Publication: North Caucasus Weekly Volume: 8 Issue: 2

Fresh on the heels of a series of attacks on police and a Muslim cleric in Dagestan during the second half of December and the first few days of January (Chechnya Weekly, January 4), security forces launched a special operation in the republican capital of Makhachkala on January 10, targeting a group of rebels hiding in a 12-story building located on Prospekt Gamidova, near the “Arizona” furniture store, in the center of the city. Citing Interfax, Kavkazky Uzel reported on January 10 that police spetsnaz had begun firing into the apartment in which the rebels were holed up. A source in the Makhachkala police department’s press service told Interfax that security personnel had surrounded the building and that the number of rebels inside was not known. Kavkazky Uzel reported that armored units and around 200 law-enforcement officers, including spetsnaz, had arrived at the scene and were firing at the building with automatic weapons. ITAR-TASS reported that all of the building’s residents had been evacuated. Nezavisimaya gazeta reported in the early hours of January 11 on its website——that police were firing at an apartment on the tenth floor of the building where the rebels were hiding. The website reported that security personnel were searching another apartment building on Prospekt Imama Shamilya, not far from the building on Prospekt Gamidova where the shooting was taking place. on January 11 quoted the press service of the Makhachkala police as saying that up to five militants had been holed up in the apartment building on Prospekt Gamidova, and that four of them, including a wanted criminal named Shamil Gasanov, were killed during the special operation. But the website also quoted a source among those who led the special operation as saying that two to five gunmen had been blockaded in the apartment. also reported that the security personnel who searched the apartment building on Prospekt Imama Shamilya had discovered a garbage can filled with explosives and screws and bolts; another improvised explosive device with a timing mechanism; a bag filled with ammonium nitrate; a bag filled with bolts; an F-1 grenade; a camouflage uniform; and unidentified “outfits” for six people. They also found “Wahhabi literature” and a map of Makhachkala marked with the location of police guard-posts, the website reported. It also quoted the head of the press service of the Makhachkala police, Snezhana Topuzlieva, as saying that the apartment on Prospekt Imama Shamilya where the explosives were found had been rented by the militants blockaded in the apartment building on Prospekt Gamidova.

On January 3, a shootout took place near the “Arizona” furniture store on Prospekt Gamidova when police tried to stop a car for a document check and someone inside the vehicle fired on them. One of the gunmen was killed in the ensuing gun battle while the three others in the car managed to escape. One of the escaping gunmen may have been wounded. Two local residents were slightly injured in the gunfight (Chechnya Weekly, January 4). On January 8, RIA Novosti identified the gunman killed on January 3 as Suliman Elmurzaev, a 28-year-old resident of the village of Avtury in Chechnya’s Shali district. The head of the Dagestani Interior Ministry’s press service, Angela Martirosova, told the news agency that the police in Western Siberia’s Khanty-Mansiisk Autonomous District had charged Elmurzaev with murder, and he was on the federal wanted list.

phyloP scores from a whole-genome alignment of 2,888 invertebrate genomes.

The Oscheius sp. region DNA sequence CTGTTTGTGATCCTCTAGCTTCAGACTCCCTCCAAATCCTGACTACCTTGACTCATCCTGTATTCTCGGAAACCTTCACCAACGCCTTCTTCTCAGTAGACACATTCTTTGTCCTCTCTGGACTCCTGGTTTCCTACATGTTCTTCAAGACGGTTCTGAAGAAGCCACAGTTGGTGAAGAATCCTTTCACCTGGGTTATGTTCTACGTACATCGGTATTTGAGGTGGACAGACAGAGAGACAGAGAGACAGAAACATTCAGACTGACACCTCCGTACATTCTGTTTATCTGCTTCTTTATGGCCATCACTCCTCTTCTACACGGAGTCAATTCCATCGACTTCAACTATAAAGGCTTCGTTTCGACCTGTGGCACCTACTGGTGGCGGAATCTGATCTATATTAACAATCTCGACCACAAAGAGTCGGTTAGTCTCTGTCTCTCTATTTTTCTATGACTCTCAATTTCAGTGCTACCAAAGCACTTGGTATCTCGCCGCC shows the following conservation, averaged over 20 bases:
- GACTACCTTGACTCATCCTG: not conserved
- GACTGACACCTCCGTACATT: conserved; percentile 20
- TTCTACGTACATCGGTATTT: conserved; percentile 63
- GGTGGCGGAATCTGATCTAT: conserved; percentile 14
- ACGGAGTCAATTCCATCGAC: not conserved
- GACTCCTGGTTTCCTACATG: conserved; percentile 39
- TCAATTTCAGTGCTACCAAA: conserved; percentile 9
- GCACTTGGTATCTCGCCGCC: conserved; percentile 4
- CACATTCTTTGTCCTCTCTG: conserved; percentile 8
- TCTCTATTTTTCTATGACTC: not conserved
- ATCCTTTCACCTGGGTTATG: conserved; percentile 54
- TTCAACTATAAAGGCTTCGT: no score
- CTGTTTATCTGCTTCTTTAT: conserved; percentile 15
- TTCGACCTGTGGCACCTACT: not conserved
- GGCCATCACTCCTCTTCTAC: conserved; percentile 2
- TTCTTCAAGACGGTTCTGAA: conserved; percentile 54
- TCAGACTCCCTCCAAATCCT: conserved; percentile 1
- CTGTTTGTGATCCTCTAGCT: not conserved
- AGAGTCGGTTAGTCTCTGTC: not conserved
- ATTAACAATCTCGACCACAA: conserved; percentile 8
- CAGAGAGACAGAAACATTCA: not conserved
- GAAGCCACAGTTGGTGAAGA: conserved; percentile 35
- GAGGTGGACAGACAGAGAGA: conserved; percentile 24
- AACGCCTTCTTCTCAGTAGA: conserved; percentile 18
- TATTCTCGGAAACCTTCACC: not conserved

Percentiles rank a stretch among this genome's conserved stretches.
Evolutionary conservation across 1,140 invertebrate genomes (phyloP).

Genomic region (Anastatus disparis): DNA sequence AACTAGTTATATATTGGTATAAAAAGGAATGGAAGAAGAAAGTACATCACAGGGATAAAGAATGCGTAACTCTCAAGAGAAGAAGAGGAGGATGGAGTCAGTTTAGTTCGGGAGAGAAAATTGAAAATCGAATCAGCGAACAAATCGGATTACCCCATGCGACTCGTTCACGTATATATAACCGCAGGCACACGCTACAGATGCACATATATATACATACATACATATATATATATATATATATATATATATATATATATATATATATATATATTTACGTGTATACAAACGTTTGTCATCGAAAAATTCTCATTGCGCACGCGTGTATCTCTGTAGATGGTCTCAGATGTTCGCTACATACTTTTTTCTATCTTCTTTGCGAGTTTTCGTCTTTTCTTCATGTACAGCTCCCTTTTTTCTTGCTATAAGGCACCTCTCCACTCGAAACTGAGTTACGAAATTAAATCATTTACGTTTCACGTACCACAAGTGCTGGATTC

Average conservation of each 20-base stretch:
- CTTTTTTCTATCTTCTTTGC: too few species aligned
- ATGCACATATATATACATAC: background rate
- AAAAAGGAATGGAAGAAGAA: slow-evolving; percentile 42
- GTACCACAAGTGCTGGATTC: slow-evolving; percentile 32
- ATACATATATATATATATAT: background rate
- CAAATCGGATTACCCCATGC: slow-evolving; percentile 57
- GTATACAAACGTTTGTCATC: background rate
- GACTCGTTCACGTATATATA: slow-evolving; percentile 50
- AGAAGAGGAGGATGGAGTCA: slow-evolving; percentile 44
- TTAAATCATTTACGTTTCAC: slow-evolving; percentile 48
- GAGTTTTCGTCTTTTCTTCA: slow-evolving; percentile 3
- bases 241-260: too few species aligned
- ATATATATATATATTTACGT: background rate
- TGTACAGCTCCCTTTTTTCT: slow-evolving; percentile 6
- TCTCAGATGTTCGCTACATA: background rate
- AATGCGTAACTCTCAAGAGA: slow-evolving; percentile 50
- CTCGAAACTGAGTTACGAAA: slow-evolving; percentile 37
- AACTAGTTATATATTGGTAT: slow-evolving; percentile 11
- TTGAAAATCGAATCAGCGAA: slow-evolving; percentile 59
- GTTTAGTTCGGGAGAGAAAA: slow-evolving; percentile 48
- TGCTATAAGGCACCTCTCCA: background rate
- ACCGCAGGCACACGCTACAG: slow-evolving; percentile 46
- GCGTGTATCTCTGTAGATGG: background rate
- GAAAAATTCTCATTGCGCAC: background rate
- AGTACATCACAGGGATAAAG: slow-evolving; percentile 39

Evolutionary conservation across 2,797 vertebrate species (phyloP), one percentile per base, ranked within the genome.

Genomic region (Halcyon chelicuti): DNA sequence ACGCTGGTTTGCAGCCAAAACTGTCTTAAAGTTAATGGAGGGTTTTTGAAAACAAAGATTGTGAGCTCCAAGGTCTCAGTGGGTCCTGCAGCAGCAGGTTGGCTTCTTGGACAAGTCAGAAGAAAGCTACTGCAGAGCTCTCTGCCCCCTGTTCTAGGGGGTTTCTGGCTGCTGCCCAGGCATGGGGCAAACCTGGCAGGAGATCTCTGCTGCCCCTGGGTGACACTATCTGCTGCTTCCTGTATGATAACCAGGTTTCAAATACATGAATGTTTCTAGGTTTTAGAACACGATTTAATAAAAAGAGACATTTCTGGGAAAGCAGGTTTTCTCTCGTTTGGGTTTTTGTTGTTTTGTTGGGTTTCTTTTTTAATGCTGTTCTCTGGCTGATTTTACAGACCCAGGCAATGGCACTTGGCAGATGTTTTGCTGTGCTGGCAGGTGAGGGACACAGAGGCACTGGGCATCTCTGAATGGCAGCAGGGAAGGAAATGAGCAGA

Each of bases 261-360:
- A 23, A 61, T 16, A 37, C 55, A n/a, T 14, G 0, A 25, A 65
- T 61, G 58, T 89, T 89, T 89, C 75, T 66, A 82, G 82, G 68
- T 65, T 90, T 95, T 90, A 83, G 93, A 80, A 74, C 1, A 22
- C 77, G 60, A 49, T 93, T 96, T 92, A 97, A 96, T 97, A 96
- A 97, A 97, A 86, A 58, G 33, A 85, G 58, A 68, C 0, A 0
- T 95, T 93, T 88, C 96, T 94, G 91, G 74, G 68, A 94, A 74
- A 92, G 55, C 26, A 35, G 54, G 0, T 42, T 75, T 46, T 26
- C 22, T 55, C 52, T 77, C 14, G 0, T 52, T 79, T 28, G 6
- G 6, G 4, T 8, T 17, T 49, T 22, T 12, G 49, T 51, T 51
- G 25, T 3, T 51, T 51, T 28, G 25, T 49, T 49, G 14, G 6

The Caucasus Times reported on January 9 that a suspected rebel had been detained the previous day in the village of Manaskent in Dagestan’s Karabudakhkentsky district. The website quoted law-enforcement sources as saying that the suspect, who was in possession of four Makarov pistols and ten 9-mm cartridges when he was captured, had been trained in a rebel camp in Chechnya in 1998-99.

Meanwhile, RIA Dagestan reported on January 10 that residents of the Dagestani village of Talgi had gathered in front of the Dagestani Supreme Court in Makhachkala to protest the detention of another village resident, Dzhabrail Ibnukhadzharov. His brother, Ramzan Ibnukhadzharov, told the news agency that Dhabrail, who is in a remand prison in the Dagestani capital, had been illegally arrested. Other relatives of the detained who participated in the protest said that he had not yet been charged with a crime even though he was arrested on December 26. The protesters demanded that Ibnukhadzharov be freed and that the republic’s Supreme Court immediately take up the case and overturn the sanction for his arrest, which was authorized by the Leninsky federal court. No officials met with the protesters. This was the second time that Talgi residents gathered outside the Dagestani Supreme Court in Makhachkala to protest the arrest of Dzhabrail Ibnukhadzharov. The first time was on December 27, one day after he was taken into custody. That gathering, however, was dispersed by police.

According to the protesters, another member of the Ibnukhadzharov family, Umar Ibnukhadzharov, was also kidnapped by law-enforcement personnel, but was taken to Chechnya. Ramazan Ibnukhadzharov alleged that some Dagestani police officers “sold Umar for ten thousand [dollars], and the Chechens, for their part, are demanding twenty thousand [dollars] in ransom from the relatives.” No charges have been brought against Umar Ibnukhadzharov.